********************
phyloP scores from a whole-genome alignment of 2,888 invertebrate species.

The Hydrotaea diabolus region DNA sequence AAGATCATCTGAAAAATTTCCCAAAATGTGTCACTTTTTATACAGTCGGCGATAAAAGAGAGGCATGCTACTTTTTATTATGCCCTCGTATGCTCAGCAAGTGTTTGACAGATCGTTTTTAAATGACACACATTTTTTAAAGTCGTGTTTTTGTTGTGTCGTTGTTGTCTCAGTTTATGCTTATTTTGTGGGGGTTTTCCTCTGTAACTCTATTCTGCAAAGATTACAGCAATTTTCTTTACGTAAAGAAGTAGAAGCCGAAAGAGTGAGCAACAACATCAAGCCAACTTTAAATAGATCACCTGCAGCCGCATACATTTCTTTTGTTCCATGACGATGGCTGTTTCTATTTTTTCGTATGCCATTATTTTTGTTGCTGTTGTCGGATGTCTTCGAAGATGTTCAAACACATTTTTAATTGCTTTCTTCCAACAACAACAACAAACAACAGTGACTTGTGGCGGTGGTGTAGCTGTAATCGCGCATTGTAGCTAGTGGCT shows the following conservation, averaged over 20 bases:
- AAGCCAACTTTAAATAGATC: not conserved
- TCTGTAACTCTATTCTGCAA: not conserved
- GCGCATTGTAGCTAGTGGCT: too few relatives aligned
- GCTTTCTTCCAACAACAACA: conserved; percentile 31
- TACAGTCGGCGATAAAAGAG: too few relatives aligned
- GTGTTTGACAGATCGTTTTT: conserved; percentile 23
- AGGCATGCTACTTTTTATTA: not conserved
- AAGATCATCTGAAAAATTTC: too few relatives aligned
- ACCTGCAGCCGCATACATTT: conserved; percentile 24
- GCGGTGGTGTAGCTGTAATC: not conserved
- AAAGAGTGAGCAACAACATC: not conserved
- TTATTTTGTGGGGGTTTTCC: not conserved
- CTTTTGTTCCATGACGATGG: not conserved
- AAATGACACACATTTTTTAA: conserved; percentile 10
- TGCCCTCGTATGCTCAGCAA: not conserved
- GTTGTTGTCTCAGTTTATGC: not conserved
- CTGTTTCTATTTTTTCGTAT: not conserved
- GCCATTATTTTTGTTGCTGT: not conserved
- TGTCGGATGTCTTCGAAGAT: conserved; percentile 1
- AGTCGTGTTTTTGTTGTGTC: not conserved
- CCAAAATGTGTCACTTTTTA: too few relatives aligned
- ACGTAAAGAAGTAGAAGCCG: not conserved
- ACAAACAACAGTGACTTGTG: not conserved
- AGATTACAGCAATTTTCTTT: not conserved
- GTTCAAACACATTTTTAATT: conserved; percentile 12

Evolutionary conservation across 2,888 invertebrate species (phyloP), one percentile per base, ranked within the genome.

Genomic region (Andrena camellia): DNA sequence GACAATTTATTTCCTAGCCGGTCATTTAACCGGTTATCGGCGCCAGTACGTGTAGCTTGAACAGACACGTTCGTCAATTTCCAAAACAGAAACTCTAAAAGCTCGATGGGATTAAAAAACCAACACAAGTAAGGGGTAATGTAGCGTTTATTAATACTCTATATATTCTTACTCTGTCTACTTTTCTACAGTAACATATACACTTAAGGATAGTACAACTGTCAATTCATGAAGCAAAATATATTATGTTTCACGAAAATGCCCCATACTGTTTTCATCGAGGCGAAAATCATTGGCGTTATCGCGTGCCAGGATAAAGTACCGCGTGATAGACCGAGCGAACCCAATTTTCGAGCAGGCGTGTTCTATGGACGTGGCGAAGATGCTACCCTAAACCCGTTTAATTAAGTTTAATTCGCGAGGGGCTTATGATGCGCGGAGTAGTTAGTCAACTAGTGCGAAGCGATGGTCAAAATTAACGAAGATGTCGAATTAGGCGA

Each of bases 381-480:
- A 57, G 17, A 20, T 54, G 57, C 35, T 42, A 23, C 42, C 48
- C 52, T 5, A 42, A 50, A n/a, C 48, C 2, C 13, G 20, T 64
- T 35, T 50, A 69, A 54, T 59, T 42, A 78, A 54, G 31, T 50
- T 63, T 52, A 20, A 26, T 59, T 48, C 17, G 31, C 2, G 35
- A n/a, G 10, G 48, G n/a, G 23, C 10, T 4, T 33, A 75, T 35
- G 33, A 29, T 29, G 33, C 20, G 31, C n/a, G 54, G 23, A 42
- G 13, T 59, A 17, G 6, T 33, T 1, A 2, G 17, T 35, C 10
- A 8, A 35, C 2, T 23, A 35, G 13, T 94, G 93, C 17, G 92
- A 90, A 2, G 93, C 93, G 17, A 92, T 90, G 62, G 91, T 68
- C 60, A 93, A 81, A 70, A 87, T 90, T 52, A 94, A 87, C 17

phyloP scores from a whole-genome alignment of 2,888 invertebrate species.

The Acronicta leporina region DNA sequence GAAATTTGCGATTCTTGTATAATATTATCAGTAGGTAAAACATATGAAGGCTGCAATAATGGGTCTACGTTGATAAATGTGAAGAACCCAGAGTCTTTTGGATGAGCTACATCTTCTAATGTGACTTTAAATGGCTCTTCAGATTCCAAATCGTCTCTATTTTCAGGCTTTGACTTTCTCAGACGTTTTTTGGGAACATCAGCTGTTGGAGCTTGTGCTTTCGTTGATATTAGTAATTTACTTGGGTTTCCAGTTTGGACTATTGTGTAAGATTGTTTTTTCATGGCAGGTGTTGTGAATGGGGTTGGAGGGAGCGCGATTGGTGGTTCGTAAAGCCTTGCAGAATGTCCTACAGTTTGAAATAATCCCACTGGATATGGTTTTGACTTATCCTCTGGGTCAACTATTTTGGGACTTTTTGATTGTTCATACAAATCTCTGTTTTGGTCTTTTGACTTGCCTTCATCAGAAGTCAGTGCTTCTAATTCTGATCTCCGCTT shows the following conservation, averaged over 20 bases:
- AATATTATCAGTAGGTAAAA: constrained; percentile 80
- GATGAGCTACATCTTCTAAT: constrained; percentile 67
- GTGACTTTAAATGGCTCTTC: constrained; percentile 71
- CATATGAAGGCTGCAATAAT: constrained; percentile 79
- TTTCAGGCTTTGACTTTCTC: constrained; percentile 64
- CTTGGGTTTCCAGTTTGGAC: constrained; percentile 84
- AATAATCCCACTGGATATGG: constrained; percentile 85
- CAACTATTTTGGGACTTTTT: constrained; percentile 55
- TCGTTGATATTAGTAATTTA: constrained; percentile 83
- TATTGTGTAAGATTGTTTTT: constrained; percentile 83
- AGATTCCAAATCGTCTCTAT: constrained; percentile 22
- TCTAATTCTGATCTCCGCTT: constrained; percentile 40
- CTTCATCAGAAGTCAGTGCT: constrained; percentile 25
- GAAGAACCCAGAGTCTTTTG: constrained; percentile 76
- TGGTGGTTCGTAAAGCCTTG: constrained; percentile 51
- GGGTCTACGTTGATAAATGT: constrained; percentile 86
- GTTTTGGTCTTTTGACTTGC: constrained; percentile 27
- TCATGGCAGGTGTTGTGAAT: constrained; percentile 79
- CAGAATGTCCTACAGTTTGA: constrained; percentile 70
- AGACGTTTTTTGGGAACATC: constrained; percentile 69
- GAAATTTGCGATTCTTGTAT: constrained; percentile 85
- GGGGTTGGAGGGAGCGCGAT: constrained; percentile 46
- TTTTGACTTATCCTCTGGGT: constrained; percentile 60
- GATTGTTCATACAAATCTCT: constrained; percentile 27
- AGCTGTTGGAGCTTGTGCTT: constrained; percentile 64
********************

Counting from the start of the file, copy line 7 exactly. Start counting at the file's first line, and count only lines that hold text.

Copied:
- TACAGTCGGCGATAAAAGAG: too few relatives aligned